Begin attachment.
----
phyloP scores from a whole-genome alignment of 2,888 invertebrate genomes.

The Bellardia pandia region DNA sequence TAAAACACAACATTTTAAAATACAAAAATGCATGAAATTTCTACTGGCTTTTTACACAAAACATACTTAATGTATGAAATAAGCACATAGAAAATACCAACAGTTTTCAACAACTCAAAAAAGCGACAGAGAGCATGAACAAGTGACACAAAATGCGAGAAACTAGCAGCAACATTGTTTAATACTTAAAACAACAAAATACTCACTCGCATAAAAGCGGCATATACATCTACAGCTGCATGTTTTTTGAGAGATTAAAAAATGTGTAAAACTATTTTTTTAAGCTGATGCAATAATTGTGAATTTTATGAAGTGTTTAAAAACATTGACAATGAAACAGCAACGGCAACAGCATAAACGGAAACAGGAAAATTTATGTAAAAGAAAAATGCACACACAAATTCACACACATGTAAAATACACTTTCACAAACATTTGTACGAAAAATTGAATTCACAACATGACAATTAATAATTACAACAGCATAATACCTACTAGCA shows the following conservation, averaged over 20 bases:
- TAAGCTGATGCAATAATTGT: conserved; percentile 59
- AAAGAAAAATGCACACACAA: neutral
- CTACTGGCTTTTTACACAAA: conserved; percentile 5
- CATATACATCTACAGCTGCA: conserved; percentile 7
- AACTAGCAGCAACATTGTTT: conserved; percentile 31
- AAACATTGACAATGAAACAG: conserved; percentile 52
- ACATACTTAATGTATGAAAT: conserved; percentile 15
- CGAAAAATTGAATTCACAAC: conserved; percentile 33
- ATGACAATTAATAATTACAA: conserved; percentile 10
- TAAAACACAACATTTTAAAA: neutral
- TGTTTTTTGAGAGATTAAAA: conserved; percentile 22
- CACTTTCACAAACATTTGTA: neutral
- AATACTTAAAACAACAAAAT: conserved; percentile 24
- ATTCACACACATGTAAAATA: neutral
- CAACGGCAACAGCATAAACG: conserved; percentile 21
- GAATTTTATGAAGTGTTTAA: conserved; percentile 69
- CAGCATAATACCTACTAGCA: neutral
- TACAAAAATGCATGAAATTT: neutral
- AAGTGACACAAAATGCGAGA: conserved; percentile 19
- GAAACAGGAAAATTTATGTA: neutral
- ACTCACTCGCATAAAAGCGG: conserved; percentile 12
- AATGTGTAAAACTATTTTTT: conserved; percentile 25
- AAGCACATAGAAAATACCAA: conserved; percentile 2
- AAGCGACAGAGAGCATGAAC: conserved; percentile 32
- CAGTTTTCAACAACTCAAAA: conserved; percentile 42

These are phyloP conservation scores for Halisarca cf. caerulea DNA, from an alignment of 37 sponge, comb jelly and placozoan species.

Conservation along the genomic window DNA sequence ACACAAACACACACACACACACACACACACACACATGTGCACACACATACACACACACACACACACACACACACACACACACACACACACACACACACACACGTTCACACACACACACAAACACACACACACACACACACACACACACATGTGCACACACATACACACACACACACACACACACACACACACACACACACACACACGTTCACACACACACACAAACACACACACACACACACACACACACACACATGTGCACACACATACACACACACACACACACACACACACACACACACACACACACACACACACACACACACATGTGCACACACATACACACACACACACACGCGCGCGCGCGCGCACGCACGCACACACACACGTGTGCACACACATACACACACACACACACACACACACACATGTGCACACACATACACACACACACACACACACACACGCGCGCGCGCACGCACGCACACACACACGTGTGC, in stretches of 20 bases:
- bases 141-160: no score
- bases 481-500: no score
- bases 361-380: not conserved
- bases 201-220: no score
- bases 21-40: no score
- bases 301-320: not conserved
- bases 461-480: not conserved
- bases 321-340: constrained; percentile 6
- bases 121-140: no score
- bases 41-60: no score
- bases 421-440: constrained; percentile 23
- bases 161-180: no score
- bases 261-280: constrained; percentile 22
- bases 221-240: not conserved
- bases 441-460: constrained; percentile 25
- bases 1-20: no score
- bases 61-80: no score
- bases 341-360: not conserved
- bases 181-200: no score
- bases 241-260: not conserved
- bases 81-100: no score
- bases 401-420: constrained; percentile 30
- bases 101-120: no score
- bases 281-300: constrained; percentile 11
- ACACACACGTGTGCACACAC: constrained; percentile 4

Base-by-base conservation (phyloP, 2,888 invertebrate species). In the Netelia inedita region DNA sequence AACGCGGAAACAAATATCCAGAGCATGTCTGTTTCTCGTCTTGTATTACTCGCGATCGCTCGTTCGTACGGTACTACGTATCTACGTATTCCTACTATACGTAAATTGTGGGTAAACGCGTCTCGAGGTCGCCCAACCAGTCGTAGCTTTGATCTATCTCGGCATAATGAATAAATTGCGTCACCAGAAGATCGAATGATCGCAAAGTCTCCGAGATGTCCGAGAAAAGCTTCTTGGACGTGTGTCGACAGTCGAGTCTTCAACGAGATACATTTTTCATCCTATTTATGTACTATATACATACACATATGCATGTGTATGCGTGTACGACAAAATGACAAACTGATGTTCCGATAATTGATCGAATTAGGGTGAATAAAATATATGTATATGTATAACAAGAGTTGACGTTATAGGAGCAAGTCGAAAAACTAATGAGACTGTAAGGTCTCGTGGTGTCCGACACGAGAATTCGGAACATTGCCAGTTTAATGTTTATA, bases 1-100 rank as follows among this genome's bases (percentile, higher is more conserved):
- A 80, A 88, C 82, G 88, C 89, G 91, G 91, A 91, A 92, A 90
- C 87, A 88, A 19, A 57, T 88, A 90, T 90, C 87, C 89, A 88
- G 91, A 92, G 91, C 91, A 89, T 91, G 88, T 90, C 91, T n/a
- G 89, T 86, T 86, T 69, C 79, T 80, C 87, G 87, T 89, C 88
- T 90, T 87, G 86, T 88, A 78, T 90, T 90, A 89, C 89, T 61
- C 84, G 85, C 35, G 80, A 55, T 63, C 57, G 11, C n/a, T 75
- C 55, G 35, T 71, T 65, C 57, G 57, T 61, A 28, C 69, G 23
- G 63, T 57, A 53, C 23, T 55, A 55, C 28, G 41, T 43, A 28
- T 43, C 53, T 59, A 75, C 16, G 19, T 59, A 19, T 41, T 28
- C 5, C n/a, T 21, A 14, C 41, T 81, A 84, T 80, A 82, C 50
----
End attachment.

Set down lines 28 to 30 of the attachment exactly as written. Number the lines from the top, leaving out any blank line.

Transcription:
These are phyloP conservation scores for Halisarca cf. caerulea DNA, from an alignment of 37 sponge, comb jelly and placozoan species.

Conservation along the genomic window DNA sequence ACACAAACACACACACACACACACACACACACACATGTGCACACACATACACACACACACACACACACACACACACACACACACACACACACACACACACACGTTCACACACACACACAAACACACACACACACACACACACACACACATGTGCACACACATACACACACACACACACACACACACACACACACACACACACACACGTTCACACACACACACAAACACACACACACACACACACACACACACACATGTGCACACACATACACACACACACACACACACACACACACACACACACACACACACACACACACACACACATGTGCACACACATACACACACACACACACGCGCGCGCGCGCGCACGCACGCACACACACACGTGTGCACACACATACACACACACACACACACACACACACATGTGCACACACATACACACACACACACACACACACACGCGCGCGCGCACGCACGCACACACACACGTGTGC, in stretches of 20 bases:
- bases 141-160: no score